In September, real estate developer Tokyo Tatemono started to demolish the Suwa Ni-chome apartments in the western Tokyo region of Tama. The Suwa danchi (housing development) was an integral part of Tama New Town, which opened in 1971. Of the various "new towns" built in the late 1960s and '70s by the government to create integrated living-working communities on the outskirts of major cities, Tama's was the most celebrated. News footage of families moving into the 50 sq.-meter apartments, which sold for about ¥5 million, are used whenever a TV show wants to illustrate Japan's postwar re-emergence as a developed country.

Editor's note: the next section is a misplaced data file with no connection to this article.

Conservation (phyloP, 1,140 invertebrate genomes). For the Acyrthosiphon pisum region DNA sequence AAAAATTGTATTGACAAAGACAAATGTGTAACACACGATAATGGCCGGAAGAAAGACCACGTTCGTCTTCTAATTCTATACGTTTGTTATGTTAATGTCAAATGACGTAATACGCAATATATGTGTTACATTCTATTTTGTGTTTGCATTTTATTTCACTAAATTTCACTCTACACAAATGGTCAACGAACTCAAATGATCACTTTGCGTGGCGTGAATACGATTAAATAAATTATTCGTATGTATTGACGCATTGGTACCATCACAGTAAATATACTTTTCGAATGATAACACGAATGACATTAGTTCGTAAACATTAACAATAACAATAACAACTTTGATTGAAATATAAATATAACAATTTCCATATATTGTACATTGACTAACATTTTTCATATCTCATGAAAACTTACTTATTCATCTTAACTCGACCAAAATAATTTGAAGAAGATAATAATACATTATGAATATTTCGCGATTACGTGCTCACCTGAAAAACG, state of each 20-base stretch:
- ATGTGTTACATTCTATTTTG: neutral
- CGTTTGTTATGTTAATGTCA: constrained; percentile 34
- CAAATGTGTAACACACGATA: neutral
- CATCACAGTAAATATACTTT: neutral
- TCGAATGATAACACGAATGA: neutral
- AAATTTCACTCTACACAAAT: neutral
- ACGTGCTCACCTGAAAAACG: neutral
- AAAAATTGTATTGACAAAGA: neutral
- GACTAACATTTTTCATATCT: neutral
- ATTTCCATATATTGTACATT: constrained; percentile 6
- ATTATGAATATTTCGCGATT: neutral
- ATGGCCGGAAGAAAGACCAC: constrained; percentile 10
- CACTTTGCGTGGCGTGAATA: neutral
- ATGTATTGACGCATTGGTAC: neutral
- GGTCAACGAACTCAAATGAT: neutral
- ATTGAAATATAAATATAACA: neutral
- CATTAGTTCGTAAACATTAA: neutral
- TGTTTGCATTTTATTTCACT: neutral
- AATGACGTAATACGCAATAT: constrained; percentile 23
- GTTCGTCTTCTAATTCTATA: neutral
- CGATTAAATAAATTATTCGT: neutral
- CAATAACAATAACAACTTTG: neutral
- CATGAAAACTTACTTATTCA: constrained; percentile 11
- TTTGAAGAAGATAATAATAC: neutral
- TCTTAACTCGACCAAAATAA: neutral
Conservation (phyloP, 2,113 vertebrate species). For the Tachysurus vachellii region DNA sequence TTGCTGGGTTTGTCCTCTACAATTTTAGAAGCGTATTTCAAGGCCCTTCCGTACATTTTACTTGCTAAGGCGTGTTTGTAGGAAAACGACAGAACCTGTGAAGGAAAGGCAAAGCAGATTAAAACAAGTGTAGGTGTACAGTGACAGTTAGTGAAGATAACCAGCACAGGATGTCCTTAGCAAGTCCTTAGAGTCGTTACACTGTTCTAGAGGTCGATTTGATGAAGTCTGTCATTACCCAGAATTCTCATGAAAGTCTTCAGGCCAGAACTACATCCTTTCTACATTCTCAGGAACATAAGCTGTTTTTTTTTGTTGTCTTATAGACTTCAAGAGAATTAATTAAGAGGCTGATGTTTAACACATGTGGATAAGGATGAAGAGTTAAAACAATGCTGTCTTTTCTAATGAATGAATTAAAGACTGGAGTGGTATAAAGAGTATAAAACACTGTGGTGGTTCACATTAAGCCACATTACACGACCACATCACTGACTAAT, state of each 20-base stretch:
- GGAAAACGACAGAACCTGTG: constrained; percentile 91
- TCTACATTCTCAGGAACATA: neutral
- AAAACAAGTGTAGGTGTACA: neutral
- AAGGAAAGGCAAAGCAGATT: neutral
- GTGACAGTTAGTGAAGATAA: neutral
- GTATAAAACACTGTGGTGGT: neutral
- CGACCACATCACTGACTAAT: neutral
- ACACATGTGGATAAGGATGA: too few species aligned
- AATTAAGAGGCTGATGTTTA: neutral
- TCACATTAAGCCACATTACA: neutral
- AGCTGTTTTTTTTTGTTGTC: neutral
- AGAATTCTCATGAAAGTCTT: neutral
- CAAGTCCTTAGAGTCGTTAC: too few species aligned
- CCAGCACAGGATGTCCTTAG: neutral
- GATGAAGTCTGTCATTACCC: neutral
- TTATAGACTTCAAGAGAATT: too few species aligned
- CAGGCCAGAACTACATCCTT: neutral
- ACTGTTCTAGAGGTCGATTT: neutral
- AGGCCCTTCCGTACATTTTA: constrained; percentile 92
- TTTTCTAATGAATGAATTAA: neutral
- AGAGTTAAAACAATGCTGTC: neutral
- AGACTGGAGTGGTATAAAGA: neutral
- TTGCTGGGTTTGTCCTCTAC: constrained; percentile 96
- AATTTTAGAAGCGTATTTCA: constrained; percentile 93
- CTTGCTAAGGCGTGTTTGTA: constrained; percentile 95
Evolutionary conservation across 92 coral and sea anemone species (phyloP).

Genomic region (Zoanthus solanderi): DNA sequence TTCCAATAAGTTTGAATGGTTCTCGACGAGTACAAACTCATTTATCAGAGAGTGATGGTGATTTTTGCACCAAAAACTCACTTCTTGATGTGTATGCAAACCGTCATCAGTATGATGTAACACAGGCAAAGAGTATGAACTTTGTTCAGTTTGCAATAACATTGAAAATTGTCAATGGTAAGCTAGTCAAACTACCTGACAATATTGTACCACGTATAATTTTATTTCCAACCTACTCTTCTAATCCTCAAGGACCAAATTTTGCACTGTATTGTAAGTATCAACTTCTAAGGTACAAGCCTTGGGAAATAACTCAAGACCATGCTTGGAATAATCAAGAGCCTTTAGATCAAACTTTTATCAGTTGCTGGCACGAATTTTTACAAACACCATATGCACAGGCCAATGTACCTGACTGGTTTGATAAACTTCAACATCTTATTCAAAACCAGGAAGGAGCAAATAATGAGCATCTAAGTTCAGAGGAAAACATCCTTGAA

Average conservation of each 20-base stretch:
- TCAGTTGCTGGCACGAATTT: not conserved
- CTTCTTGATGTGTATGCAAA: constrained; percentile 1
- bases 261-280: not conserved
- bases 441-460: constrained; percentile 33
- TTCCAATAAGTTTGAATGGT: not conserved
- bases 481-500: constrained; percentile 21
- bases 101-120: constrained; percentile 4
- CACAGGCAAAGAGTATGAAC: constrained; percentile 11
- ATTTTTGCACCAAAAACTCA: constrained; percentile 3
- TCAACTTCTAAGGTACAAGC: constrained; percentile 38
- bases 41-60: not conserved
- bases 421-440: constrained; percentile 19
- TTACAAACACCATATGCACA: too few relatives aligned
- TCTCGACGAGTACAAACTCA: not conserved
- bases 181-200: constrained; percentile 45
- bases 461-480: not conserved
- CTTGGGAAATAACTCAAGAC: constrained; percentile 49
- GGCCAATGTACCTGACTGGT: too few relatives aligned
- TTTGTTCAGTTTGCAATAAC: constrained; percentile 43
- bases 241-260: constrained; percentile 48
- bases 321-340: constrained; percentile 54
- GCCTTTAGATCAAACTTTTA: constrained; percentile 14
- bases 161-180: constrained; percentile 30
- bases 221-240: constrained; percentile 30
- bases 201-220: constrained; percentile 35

The new towns, however, never fulfilled their destinies. People didn't flock to them in the numbers envisioned, and companies didn't relocate in their vicinity, so residents still had to commute to the city.

Also, Japan's hard-won first-world status didn't include upward mobility, that idea of the middle class continually trading up to larger homes. In Japan, most homeowners remain in the first place they buy for the rest of their lives, so present inhabitants of new towns tend to be elderly, their buildings superannuated.